WeeklyWatch – Festive cheer delivered from the Fed

19th December 2023

Stock Take

Global markets’ festive cheer

Global share markets have rallied in time for Christmas, surging to their highest in over 18 months, along with a record closing high from the US Dow Jones Index.

It came after news earlier last week that US inflation rose unexpectedly in November. Consumer prices were pushed up 0.1% – to register a year-on-year increase of 3.1% – because of stubbornly high rental costs. Investors therefore were forced to push back expectations of any cuts to interest rates until at least May. But the upbeat assessment on Wednesday saw futures markets price in a march to start rate cuts.

Mark Dowding of BlueBay Asset Management comments:

“From a market perspective, it seems like the Fed has given a green light to risk assets and it would not be surprising to see strong price action into the end of the year and early January. Economically speaking, we also wonder whether a boost to animal spirits could lead to an acceleration in economic activity rather than the slowdown many have been expecting.”

But Dowding believes the Fed is taking something of a gamble.

“With wealth effects buoyant, the labour market robust and incomes rising, one also wonders whether inflation will decline as quickly as policymakers are hoping for.”

The declining health of the UK economy

A mass of data came in before the Bank of England’s (BoE) meeting last Thursday, showing the slowest wage growth in almost two years. At 7.3% in the three months leading up to October, however, it’s still managing to outpace inflation. The number of UK job vacancies also continued to fall – it’s the 17th month in a row and the longest period of decline on record.

News that the UK economy shrank 0.3% in October, after a growth of 0.2% in September, reinforced recessionary fears. It was a greater decline than expected, attributed to the bad weather hitting retail and tourism alongside the continuing high interest rates causing a squeeze on consumers. The UK economy has now flatlined in the three months to October.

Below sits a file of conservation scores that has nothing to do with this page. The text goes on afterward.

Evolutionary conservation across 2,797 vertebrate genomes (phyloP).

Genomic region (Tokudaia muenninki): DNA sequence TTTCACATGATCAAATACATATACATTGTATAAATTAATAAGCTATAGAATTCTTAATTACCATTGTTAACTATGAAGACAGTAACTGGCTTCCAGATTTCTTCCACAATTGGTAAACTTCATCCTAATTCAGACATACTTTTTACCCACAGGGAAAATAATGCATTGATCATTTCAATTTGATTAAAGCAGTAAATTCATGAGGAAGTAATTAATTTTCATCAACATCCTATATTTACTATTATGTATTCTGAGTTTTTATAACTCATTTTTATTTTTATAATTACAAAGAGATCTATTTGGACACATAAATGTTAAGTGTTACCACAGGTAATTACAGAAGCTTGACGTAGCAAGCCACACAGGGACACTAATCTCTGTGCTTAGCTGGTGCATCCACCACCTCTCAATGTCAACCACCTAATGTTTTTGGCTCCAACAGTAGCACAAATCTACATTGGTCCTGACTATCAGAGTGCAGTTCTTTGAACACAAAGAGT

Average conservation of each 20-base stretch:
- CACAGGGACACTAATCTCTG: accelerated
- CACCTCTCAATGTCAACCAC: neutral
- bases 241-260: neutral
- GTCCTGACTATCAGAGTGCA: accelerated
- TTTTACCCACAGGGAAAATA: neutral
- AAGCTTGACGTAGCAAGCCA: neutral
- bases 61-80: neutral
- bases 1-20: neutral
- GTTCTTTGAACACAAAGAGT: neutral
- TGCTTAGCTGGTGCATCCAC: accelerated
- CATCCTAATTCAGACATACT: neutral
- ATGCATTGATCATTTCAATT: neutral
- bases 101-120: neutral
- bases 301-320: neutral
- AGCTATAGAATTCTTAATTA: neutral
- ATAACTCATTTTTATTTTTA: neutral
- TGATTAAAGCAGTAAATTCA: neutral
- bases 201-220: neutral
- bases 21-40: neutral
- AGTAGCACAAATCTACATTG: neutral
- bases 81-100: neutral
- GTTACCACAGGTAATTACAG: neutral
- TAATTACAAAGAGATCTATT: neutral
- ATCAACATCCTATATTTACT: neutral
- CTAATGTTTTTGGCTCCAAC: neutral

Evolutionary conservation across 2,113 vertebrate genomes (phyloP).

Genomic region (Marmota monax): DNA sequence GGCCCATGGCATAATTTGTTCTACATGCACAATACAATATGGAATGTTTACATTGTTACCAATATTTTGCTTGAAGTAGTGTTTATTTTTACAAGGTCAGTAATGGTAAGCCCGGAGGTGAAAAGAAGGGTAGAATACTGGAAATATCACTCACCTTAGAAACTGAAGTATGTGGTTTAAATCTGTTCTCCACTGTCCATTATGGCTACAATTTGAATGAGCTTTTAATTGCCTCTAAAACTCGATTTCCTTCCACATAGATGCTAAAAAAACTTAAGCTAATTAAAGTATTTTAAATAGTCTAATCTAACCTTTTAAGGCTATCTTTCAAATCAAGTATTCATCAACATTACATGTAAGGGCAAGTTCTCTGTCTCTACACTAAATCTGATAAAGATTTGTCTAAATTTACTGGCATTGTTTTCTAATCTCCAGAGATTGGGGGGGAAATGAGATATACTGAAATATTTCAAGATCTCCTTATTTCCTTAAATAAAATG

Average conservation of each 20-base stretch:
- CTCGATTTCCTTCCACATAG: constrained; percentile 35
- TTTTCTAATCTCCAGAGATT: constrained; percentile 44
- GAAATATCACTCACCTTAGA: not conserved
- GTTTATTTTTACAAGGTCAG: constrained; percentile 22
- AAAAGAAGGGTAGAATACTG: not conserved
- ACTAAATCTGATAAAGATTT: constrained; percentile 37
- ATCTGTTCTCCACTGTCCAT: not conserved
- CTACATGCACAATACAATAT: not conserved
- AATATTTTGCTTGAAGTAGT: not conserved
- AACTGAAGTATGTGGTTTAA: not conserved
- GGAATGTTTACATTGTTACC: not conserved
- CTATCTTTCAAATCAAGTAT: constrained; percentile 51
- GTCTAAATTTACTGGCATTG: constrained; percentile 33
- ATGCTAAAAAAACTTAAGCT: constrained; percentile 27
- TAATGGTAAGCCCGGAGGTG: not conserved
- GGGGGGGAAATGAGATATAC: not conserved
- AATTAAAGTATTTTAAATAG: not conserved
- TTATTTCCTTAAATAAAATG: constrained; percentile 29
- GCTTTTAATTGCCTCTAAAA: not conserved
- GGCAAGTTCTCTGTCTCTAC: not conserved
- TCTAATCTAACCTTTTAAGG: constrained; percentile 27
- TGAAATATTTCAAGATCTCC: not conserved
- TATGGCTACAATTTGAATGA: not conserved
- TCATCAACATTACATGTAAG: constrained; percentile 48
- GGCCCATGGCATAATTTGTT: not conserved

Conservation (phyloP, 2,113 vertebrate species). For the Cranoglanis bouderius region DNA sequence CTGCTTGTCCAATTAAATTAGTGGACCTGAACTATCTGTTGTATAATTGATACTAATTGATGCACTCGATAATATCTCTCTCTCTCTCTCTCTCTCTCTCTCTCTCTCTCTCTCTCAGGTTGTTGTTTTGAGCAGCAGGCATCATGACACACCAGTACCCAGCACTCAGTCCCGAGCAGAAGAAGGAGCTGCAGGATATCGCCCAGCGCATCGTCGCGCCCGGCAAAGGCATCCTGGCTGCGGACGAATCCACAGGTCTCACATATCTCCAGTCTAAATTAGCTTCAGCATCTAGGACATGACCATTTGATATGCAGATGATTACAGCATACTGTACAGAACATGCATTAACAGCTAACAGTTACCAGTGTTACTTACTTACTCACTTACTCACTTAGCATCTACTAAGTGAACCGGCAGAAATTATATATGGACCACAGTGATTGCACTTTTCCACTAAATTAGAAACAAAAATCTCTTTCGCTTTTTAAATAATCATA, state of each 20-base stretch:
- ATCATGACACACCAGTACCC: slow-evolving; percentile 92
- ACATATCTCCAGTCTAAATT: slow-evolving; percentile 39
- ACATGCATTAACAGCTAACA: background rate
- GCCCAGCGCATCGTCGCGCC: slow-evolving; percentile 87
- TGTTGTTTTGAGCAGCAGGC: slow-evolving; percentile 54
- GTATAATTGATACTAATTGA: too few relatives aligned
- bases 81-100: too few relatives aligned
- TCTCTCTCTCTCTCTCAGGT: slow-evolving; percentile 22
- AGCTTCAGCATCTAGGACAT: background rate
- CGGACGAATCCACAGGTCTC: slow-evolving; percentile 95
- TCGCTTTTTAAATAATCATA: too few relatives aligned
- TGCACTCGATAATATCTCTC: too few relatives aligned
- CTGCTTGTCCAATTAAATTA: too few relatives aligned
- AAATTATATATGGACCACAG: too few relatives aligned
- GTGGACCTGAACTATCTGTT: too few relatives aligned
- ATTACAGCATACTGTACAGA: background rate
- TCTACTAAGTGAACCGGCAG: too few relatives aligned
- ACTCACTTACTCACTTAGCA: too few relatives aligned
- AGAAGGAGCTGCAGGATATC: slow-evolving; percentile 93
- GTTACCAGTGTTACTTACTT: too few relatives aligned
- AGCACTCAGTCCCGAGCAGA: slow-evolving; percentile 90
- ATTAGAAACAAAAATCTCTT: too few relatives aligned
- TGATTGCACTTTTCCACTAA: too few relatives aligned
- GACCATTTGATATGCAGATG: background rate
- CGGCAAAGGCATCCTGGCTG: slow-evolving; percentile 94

Predictably, the BoE continued to say it was too early to speculate about when interest rates could be cut, after announcing they’d be held for a third time. The bleak picture continued in minutes from the Monetary Policy Committee meeting, which reinforced concerns of UK inflation being worse than the US and eurozone – wage inflation was also considerably higher.

Eurozone economy almost certainly in recession

The European Central Bank (ECB) followed the BoE’s lead in leaving borrowing rates unchanged while leaving no hints about a possible reduction. The ECB President, Christine Lagarde, highlighted the imminent rebounding of inflation, and price pressures remain strong.

Business activity surveys at the end of the week indicated the eurozone economy is almost certainly in recession.

Michael Kelly at PineBridge Investments commented:

“The disinflationary process is well underway, so lower rates are coming. The ‘new normal’ after the Global Financial Crisis (GFC) was an aberration, so think in terms of a return to the pre-GFC ‘old normal’. Yet pace matters. Markets have run well ahead of the central banks, having already priced in three-quarters of what one should expect outside of a recession developing. After this recent very rapid repricing, expect a pause on the trend towards lower rates in 2024.”

And while the New York Federal Reserve President, John Williams, pushed back against rate cut expectations by reiterating the focus to bring inflation down to its 2% target, the S&P 500 Index still registered its longest streak of weekly gains since September 2017 – up nearly 23% year-to-date.

Wealth Check

Markets were on central bank watch last week as policymakers in the US, UK and Europe met to make their final interest rate decisions of the year.